And the administration said workers would benefit under its proposal for "health savings accounts," whereas labor activists said they saw the plan as an incentive for employers to scale back health benefits and shift costs to employees.

The accounts, which Bush signed into law last year, allow workers to save money tax-free to spend on medical expenses. To qualify, workers or their employers must buy low-cost, high-deductible health insurance, intended to cover catastrophic medical expenses. The result, the administration said, would be that more businesses offer health insurance.

But labor unions and some economists have argued that the accounts will prompt businesses to eliminate traditional health plans and offer only policies that cover catastrophic expenses. To pay for routine expenses that insurers now cover, critics fear, employers will tell workers to open health savings accounts and pay the costs themselves.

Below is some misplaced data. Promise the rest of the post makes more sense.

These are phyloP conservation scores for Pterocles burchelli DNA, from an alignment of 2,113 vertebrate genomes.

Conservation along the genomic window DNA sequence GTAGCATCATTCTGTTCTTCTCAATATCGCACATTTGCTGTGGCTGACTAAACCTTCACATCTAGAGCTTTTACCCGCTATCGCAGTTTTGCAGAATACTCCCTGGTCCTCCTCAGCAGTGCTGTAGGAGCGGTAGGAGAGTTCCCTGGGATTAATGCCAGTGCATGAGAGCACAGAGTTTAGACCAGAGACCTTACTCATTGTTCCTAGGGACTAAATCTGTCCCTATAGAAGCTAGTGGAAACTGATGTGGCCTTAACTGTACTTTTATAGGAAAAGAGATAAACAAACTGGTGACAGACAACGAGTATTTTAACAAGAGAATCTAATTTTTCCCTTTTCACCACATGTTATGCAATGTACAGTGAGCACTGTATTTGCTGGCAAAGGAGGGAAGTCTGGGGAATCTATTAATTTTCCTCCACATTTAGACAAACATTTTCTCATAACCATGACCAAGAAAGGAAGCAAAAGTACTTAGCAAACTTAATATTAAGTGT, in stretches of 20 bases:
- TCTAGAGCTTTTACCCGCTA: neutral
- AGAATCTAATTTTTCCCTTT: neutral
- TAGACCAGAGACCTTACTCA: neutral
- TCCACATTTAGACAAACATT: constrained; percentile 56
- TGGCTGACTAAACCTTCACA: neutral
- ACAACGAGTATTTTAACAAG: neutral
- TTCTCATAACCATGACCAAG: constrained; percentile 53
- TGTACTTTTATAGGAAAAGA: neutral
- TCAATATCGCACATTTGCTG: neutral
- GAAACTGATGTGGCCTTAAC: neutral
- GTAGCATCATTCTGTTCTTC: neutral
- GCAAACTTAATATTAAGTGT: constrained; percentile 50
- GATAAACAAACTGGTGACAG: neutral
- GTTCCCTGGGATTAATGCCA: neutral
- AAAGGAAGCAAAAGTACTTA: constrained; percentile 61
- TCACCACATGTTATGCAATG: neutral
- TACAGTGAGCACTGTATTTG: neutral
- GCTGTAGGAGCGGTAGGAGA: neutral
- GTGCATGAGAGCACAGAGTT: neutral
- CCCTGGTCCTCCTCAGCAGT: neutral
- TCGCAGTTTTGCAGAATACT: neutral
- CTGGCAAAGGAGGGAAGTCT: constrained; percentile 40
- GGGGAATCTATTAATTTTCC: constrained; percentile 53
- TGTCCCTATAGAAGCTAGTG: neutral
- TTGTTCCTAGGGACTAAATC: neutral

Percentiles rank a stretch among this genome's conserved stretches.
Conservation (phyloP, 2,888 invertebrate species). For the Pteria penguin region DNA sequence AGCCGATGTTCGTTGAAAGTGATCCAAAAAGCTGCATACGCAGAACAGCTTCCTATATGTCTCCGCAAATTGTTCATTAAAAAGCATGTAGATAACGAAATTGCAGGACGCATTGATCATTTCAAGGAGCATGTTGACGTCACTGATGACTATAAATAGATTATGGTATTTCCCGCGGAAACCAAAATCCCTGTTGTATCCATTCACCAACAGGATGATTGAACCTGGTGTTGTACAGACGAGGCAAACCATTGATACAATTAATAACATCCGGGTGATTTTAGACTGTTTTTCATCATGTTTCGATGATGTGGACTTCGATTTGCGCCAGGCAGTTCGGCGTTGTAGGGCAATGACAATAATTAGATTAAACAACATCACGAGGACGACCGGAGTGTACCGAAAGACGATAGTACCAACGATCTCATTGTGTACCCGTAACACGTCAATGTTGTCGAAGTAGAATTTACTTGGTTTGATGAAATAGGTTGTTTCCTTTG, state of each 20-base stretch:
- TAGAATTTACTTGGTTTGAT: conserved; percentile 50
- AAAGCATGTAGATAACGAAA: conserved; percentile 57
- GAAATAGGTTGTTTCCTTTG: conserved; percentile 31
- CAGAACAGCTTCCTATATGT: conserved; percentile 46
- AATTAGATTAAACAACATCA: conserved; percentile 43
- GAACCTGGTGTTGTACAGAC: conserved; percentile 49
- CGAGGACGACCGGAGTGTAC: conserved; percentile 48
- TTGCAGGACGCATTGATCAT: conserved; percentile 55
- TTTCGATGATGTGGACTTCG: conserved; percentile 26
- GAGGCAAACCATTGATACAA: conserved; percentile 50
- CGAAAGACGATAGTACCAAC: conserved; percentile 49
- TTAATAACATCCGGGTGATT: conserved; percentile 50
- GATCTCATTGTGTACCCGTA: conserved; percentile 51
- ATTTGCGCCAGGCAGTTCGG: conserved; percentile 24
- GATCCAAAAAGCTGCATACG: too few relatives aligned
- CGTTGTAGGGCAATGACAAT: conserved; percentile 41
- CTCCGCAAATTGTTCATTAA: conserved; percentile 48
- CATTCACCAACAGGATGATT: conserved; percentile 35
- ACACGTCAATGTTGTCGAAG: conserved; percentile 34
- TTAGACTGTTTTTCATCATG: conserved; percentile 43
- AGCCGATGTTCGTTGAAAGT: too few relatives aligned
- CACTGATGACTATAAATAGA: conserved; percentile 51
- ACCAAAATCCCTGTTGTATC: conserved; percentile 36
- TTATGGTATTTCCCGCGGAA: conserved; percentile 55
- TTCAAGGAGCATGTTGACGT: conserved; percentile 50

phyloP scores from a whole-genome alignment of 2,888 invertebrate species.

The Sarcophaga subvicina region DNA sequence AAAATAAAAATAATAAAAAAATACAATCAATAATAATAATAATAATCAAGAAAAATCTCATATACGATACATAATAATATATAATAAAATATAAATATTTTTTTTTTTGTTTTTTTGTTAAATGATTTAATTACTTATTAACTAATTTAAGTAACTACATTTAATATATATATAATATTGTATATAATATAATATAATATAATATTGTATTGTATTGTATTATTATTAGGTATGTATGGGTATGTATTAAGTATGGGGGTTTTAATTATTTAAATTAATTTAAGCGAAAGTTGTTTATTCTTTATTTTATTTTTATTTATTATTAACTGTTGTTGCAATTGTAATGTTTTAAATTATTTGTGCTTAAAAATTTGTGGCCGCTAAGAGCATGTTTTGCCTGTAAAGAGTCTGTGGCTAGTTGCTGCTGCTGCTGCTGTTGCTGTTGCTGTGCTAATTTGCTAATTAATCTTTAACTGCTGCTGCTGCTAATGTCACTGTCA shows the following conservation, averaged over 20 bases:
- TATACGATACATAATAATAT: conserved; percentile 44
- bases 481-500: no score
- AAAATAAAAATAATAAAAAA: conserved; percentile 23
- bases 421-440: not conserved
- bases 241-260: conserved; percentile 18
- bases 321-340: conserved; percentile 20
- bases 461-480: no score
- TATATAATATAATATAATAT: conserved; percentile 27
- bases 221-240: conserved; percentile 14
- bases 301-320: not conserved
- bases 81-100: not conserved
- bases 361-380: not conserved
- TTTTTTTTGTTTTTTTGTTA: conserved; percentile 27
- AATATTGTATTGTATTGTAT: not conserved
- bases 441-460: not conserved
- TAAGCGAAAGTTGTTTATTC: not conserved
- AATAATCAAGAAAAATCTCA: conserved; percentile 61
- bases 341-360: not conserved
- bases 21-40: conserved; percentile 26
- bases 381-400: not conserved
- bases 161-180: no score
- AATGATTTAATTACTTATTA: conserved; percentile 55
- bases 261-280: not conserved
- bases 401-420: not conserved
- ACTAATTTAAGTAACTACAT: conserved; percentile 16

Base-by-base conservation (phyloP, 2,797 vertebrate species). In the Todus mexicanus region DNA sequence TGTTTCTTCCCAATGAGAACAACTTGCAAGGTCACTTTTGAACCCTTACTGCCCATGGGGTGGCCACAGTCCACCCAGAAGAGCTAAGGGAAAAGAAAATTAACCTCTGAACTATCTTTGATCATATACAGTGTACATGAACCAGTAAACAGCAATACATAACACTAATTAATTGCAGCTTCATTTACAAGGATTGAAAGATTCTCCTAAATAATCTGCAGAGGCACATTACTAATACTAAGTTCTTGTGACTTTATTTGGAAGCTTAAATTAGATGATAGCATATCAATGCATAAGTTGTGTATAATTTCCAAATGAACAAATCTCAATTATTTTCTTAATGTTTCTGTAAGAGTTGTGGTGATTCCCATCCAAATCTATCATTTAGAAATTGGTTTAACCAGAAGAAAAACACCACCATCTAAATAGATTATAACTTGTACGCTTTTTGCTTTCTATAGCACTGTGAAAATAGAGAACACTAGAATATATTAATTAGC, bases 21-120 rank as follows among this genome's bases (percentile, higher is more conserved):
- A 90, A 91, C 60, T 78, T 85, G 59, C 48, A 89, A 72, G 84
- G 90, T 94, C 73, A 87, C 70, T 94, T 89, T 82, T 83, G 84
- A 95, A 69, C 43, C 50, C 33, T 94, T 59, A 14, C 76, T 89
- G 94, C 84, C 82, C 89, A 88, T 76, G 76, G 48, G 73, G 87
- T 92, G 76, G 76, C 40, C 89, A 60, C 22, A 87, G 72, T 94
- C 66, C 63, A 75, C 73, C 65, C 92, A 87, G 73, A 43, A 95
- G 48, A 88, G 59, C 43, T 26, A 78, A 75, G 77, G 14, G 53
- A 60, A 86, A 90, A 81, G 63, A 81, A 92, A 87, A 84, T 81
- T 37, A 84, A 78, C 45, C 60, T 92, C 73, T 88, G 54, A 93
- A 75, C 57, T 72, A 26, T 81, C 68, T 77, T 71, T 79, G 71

Though none of these issues on its own carries the political heft of the war in Iraq or the rise or fall in unemployment, Democrats said they add up to an effective narrative that can help them portray the president as out of touch with workers' needs.

One AFL-CIO ad currently airing in 13 battleground states contrasts video of Bush proposing manned missions to the moon and Mars with images of parents holding babies and seniors worrying about medical care and benefits. "Tell President Bush our priorities are a lot closer to home," says a narrator as a baby coos in the background.

Recent surveys suggested the image problem is persistent.

A survey conducted last month by the Pew Research Center for the People and the Press found that just one in three registered voters believed Bush "cares about people like me." Just 38% said Bush would do better at improving economic conditions than his presumed Democratic challenger, Sen. John F. Kerry of Massachusetts.

Administration officials and Bush campaign aides said the president gets a bum rap from unions, and both have started a push of their own to offer an alternative view.

Labor Department officials said their watchdog agency for workers, the Occupational Safety and Health Administration, had maintained an assertive posture, conducting more inspections under the Bush administration than under Clinton's.